Luke, meanwhile, planned to head right back to the water. There was a lot more to find out there. From talking to his colleagues, Luke learned about underwater finds that helped closed investigations.
Rich Aloha was fresh off his 27th birthday when he set off for Foster Falls. See, Rich was an avid hiker and diver who loved filming his adventures. This trip, though, was going to be different.
Back in 2009, Rich launched a YouTube channel for his adventures. He gained a following for his beautiful footage of places like Wekiwa Springs State Park. He even brings his cat along for the ride!
But in 2019, Rich wanted to try something a little different. He headed up to Chattanooga, Tennessee, with some scuba gear to explore Foster Falls. It seemed like just another adventure at the time.
A part of South Cumberland State Park, the 60-foot waterfalls are a popular destination for swimmers looking to cool off and snap a few pics. And because the pools are so deep, visitors lose things all the time.
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“I might be finding a drone, or an iPhone, maybe a GoPro,” Rich exclaimed at the beginning of his video. “And if I’m really lucky, I might even find some cash.” With that, he took the plunge into the murky depths.
Rich dove into the water near the fall. At first, the murky waters seemed to be devoid of any kind of treasure, but then Rich spotted something out of the corner of his eye.
There was a small black-and-gold bracelet lying there among the rocks. Rich took his new prize and placed it on his wrist before moving forward; there was more treasure to be found.
Next, Rich spotted a ring — maybe a wedding ring? — before diving even further. After locating a pair of sunglasses and a discarded turtle shell, he saw something much more valuable.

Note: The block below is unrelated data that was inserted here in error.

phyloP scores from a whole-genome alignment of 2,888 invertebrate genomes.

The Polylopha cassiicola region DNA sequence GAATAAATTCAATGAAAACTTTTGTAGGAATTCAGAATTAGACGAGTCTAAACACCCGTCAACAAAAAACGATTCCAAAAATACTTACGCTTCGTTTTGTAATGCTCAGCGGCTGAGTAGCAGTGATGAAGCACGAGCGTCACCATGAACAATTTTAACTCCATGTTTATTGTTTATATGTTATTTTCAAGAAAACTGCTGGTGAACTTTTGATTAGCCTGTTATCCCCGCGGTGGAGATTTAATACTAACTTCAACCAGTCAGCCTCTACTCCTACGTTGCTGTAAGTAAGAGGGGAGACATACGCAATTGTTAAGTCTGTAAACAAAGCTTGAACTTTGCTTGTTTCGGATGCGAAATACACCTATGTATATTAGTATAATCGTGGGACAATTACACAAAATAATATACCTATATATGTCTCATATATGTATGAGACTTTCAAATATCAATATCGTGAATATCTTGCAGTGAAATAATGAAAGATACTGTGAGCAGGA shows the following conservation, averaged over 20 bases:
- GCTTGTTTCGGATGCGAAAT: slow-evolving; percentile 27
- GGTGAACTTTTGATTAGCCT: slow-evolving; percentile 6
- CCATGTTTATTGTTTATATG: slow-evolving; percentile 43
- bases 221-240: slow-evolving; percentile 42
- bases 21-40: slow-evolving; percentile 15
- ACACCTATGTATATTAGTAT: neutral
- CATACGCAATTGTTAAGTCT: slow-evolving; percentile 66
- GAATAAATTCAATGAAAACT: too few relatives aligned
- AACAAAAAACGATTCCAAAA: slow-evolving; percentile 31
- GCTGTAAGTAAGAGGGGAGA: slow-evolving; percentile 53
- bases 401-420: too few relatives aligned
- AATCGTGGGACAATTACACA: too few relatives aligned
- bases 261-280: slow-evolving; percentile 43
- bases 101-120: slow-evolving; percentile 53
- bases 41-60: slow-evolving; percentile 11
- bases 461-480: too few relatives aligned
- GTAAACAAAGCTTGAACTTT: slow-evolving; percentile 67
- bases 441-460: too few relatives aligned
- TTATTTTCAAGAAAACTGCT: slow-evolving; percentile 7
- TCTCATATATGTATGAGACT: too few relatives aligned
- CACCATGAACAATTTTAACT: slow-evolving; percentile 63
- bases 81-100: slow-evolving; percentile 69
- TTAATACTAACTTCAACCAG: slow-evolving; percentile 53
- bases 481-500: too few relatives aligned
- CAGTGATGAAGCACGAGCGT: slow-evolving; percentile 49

There, lying among the rocks at the bottom of the pool, was a camera. Excited, Rich snatched up the GoPro and returned to the surface, eager to see if there was any footage on it.
“We’ll review the footage and see if I can’t get that back to the rightful owners,” said Rich, closing out the video. “But this is definitely one for the books.”
As Rich left Foster Falls, he ran into a park ranger who shared some interesting information with him. It seemed a man named Richard Ragland had drowned there two years earlier. Rich’s heart sank.
Was there any connection to the items he found and Richard Ragland’s death? When he turned on the camera, he was dumbstruck. “I was going through the footage and sure enough, I just said ‘Oh my god, this is the guy,'” he recalled.
Slowly, Rich uncovered Richard Ragland’s backstory. He had grown up in Georgia and later served in the National Guard. Later, he found his calling as an actor. Fate intervened on a road trip with some friends in 2017.
Richard and his friends stopped at Foster Falls for a bit of exploring and when they came across the falls, they had to stop for a swim. That’s when Richard pulled out his camera and started filming.
The situation quickly got worse. Richard was getting pulled beneath the surface and struggling to breathe. One of his friends tried to pull him up out of the water, but it was too late.
They tried to revive Richard with CPR, but the effort was hopeless. Paramedics quickly showed up to take him to a nearby hospital, but once he had arrived, they pronounced him dead.
So, when Rich found the video of those final moments, he was heartbroken listening to some of Richard’s last words: “You start to not take your life for granted and not allow people to manage your life,” Richard said. “I didn’t want anybody to manage my life.”
Troubled, Rich made a bold choice: he located Richard’s parents to show them what he’d found. When they got the phone call, it must have brought some small comfort that they might finally have some answers into that unthinkable tragedy.
“The SD card was intact, all the footage was there. It was like an out of body experience,” said Richard’s mother. “What we’ve seen so far is Rich being Rich, living life to the fullest.”
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Richard’s mother was also grateful that Rich had sought them out: “For him to go through the effort to do his research, make numerous phone calls – he didn’t give up until he got in touch with us and that means the world to us.”
Though it captured a tragedy, the footage of their son brought some closure to Richard’s parents. They weren’t sure if they wanted to watch it at first, but they knew revisiting the past was sometimes necessary to heal. The opportunity would’ve have been possible without Rich Aloha.